Is It Possible To Travel Faster Than Light?

The speed of light is the fastest known thing in the universe, clocking in at 186,000 miles per second (300,000 kilometres per second). According to the laws of physics themselves, this is the upper speed limit for all objects in the universe. Anytime scientists try to determine if something could travel faster than light, the universe simply breaks down. As far as we know, the speed limit of the cosmos is a fixed law of nature. If humans ever hope to travel to distant solar systems, we will need to find ways to travel at or near the speed of light. Objects are simply too far away to travel at anything slower. However, is there a way that we could travel faster than light? As it turns out, there are theoretical ways in which we can travel faster than light. 


                   Illustration of a wormhole connecting two points in space 

Since the speed of light is fixed and there is physically no way to move faster, it seems impossible that we would ever be able to travel faster than light. However, there is potentially a way around this. Rather than moving faster than light, we could simply take a shortcut. Imagine for a moment you are trying to reach a destination, and in order to reach it, you must cross a mountain range. You could either drive around the mountain range or drive through a tunnel that goes directly through the mountains. Even if you were to travel at the exact same speed either direction, it would be faster to take the tunnel. Even if your speed were the speed of light, it would be shorter to take the tunnel. Is there a way we could take a kind of cosmic tunnel that connects two points in space? Theoretically, there are such things in the universe. Wormholes are theoretically tunnels that connect two points in space that could be many light years apart, yet travelling through one would be instantaneous. A wormhole can be thought of as a shortcut through space. You would not technically be travelling faster than the speed of light, you are simply taking a shortcut through space. As of yet, scientists have found no evidence that wormholes exist, let alone if travelling through one could be possible.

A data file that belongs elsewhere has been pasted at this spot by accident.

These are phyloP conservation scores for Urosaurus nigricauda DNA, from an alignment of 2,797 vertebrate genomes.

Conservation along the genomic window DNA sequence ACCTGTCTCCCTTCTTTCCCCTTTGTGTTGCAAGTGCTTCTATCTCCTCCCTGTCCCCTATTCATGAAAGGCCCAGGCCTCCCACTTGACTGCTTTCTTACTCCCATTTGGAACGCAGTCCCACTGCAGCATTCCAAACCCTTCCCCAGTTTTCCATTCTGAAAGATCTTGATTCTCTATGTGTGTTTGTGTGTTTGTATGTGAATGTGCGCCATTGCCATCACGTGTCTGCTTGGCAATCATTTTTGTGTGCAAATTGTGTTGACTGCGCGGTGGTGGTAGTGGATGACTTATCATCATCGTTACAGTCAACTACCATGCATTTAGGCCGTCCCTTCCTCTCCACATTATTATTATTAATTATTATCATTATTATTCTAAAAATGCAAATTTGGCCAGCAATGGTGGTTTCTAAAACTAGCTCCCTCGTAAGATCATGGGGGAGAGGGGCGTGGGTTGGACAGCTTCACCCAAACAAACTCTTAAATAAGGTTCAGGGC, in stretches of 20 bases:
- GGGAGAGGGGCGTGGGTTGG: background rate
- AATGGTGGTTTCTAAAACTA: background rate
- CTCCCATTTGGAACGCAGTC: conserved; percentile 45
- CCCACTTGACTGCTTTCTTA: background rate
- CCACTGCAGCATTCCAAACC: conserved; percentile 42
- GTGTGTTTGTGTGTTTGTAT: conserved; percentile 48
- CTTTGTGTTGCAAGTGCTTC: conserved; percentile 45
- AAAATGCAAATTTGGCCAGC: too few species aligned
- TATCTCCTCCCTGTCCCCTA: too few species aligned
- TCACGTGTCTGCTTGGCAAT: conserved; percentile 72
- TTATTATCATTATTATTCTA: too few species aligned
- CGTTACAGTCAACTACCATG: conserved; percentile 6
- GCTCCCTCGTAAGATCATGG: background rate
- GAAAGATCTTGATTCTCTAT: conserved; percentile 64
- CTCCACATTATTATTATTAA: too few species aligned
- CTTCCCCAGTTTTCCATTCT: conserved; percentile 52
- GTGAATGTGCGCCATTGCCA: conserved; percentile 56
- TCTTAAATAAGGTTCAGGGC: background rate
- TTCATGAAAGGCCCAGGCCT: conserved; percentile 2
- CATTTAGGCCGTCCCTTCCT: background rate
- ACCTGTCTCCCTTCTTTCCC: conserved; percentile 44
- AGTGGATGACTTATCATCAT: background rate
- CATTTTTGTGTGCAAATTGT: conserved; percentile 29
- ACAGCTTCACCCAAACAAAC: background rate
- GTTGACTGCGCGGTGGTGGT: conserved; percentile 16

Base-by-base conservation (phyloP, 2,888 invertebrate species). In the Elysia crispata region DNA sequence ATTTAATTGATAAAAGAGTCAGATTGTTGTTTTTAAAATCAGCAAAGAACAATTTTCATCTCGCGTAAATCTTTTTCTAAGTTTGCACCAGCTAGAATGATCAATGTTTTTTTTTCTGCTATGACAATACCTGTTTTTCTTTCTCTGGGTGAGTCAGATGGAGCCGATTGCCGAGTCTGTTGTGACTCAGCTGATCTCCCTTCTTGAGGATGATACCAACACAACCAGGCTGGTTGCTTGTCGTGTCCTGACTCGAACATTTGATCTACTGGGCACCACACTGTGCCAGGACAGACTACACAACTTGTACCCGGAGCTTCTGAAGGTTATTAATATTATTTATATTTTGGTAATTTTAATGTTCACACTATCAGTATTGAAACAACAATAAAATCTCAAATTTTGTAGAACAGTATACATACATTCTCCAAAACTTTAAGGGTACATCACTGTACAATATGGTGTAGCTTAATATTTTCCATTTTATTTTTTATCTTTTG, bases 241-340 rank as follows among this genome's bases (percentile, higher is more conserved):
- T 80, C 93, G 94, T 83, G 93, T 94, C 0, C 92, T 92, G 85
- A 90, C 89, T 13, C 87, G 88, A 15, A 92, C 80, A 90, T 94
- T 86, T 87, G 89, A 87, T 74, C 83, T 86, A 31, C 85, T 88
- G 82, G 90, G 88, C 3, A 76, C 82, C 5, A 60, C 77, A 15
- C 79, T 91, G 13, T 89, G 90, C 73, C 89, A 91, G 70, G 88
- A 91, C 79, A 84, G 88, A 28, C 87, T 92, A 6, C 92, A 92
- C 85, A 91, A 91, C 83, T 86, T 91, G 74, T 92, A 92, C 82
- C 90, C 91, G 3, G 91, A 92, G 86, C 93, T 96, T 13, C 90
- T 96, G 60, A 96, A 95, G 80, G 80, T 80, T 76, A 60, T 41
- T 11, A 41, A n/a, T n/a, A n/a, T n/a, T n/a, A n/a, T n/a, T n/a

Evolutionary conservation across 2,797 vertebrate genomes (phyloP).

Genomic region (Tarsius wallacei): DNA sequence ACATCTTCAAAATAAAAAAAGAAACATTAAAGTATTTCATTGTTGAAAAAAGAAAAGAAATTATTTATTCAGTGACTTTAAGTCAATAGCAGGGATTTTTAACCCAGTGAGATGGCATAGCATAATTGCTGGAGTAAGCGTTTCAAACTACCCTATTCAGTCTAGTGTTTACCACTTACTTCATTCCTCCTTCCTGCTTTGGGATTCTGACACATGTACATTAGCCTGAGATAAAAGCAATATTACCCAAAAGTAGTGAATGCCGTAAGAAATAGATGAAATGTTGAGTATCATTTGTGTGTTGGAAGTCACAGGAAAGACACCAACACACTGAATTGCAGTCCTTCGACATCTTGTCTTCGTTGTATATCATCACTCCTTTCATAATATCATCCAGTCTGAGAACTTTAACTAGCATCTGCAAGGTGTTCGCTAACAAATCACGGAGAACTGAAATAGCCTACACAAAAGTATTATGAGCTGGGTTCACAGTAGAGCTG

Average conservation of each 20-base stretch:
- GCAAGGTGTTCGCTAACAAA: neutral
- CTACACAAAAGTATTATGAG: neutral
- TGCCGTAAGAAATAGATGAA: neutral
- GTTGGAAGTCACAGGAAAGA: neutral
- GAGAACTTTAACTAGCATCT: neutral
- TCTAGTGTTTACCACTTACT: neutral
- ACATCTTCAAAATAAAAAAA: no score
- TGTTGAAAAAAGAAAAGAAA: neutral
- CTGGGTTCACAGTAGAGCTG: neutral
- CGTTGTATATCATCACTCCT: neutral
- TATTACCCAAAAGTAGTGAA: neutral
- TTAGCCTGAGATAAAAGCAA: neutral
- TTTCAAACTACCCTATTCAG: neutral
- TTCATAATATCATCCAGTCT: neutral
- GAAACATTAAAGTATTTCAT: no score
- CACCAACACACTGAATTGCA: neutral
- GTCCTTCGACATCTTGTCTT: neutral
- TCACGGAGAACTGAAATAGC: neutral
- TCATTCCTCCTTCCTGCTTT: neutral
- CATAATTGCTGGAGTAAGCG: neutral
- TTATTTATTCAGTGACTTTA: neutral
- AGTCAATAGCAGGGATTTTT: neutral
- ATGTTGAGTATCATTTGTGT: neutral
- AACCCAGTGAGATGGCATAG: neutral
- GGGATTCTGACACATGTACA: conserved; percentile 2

Warped space
Visualization of how objects with mass warp the fabric of space

In many works of science fiction, such as in Star Wars or Star Trek, faster than light travel is made possible by the use of hyperdrives. These forms of technology are theoretical ways we could travel faster than light, and they are theoretically possible given the right technology and vast amounts of energy. A hyperdrive works in a way similar to a wormhole. Rather than travelling faster than light, it would simply create a shortcut between two points in space. Einstein showed in his theory of gravity that space itself can be warped, stretched, and compressed. A hyperdrive would work by compressing the space in front of you and stretching the space behind you. Rather than moving faster than the speed of light, a hyperdrive would literally bend the space around you, pulling objects towards you. Like with a wormhole, your actual velocity never exceeds the speed of light, you are simply creating a shortcut through space.